Kansas MemoryKansas Memory

Kansas Historical SocietyKansas Historical Society

Narrow your results

1850s (1)
1861-1869 (3)
1870s (1)
1880s (1)
1890s (2)
1900s (8)
1910s (5)
1920s (5)
1930s (3)
1940s (2)
1950s (2)
1970s (1)

-

Log In

Username:

Password:

After login, go to:

Register
Forgot Username?
Forgot Password?

Browse Users
Contact us

-

Martha Farnsworth

-

Podcast Archive

Governor Mike Hayden Interview
Details
Listen Now
Subscribe - iTunesSubscribe - RSS

More podcasts

-

Popular Item

Winter 1977, Volume 43, Number 4

-

Random Item

Atchison, Topeka and Santa Fe Railway Company depot, Peabody, Kansas Atchison, Topeka and Santa Fe Railway Company depot, Peabody, Kansas

-

Site Statistics

Total images: 608,238
Bookbag items: 36,905
Registered users: 11,169

-

About

Kansas Memory has been created by the Kansas State Historical Society to share its historical collections via the Internet. Read more.

-

Syndication

Matching items: 102

Category Filters

Home and Family - Daily life - Leisure - Smoking

Search within these results


       

Search Tips

Start Over | RSS Feed RSS Feed

View: Image Only | Title Only | Detailed
Sort by: TitleSort by Title, Ascending | Date | Creator | Newest

Showing 1 - 25 of 102 (results per page: 10 | 25 | 50)
Next Page >


Artifact Collection from 14MY395

Artifact Collection from 14MY395
Date: 1-1900 CE
These three artifacts were collected from an archeological site in Montgomery County and donated to the Kansas Historical Society in 1975. The site was listed as an Early Ceramic period site, but with the inclusion of the Historic pipe it shows that people were at the site long after that time period. Shown are a small scraper made on Permian chert, a corner notched dart point made on heat treated Permian chert, and a fragment of a molded ceramic pipe bowl.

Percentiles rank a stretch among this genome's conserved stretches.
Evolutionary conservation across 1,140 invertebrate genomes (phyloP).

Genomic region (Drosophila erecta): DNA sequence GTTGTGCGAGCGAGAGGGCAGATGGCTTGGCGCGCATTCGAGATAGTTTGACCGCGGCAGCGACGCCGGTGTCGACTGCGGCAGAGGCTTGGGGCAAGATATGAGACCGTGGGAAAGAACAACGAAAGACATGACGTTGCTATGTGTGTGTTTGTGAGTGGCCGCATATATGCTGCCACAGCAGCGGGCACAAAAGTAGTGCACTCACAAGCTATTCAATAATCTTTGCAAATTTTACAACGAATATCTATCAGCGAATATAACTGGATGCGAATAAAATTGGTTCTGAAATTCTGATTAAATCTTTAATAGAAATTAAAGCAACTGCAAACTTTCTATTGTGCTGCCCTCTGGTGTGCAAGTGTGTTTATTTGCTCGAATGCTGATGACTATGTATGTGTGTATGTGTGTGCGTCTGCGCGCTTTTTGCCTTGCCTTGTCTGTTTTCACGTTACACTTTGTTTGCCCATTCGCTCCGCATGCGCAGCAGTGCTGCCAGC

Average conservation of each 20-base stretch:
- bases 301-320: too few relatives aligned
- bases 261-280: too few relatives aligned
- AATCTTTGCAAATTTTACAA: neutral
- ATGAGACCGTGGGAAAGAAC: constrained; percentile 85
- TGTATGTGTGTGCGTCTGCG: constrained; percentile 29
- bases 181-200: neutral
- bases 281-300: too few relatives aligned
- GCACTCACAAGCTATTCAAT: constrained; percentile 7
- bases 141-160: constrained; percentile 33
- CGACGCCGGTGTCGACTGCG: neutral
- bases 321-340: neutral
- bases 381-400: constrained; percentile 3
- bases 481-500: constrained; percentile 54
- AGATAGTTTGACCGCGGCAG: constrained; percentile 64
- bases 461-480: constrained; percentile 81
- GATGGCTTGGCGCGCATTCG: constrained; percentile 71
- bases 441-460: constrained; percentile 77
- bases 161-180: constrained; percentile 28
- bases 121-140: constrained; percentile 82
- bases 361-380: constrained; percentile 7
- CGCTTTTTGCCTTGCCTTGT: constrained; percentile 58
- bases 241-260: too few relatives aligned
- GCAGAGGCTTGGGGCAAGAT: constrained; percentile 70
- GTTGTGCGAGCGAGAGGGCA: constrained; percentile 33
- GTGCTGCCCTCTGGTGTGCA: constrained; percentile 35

Artifacts from the Excavations at the Baker House, 14MO701

Artifacts from the Excavations at the Baker House, 14MO701
Date: 1972
Shown are five views of cleaned and reconstructed artifacts from the excavations at the Baker house in Morris County. Shown are a tablesetting, smoking pipes, a tintype frame, a bowl and pitcher, and a grouping of scissors, needle, thimble, and lens from a pair of spectacles. The slides were processed in 1972. The artifact collection, along with these photographs, was donated to the Kansas Historical Society in 1993. The excavation was undertaken by Emporia State Teacher's College (now Emporia State University) in 1972. The house was burned in 1862 by "Bloody Bill" Anderson and his cohorts.


Atchison, Topeka & Santa Fe Railway Company's passenger terminal, Los Angeles, California

Atchison, Topeka & Santa Fe Railway Company's passenger terminal, Los Angeles, California
Creator: Atchison, Topeka, and Santa Fe Railway Company
Date: Between 1939 and 1945
This black and white photograph shows service men playing cards and pinball at a USO room in the Atchison, Topeka & Santa Fe Railway Company's passenger terminal in Los Angeles, California. Also visible are art posters on the walls, a woman seated at a desk with an American flag, and a woman offering a basket of loose cigarettes and stick matches to one of the card players.


Beaded and Quill Worked Pipe Bag

Beaded and Quill Worked Pipe Bag
Date: 1880-1900
Though its origins are not know, this beaded pipe bag has a design similar to those favored by the Lakota Sioux. It was donated in 2006 to the Kansas Historical Society. The bag is made of leather with a leather fringe along the bottom. It is decorated with red, blue, yellow, green, white and gold beads, in addition to porcupine quills dyed red, white, purple, turquoise and yellow.


C. E. Booz to Governor Ben Paulen

C. E. Booz to Governor Ben Paulen
Creator: Booz, C.E.
Date: January 22, 1927
In this letter, C. E. Booz, of the McPherson Hail Insurance Company, writes Kansas Governor Ben Paulen opposing legislation to repeal the Kansas Anti Cigarette law.


Ceramic Pipe

Ceramic Pipe
Date: Unknown
This ceramic pipe was donated to the Kansas Historical Society in 1962. The pipe's surface has a brown glaze that has blackened over the years, perhaps due to smoking. There is tobacco residue present in the pipe bowl's interior. When the pipe arrived in the collections of the Kansas Historical Society it either had no or had lost its provenience, its record of ownership. While this is disappointing it does not mean the pipe has lost all of its utility and value. It can still be used for teaching purposes.


Ceramic Pipe Bowl from 14SA409

Ceramic Pipe Bowl from 14SA409
Date: 1-1500 CE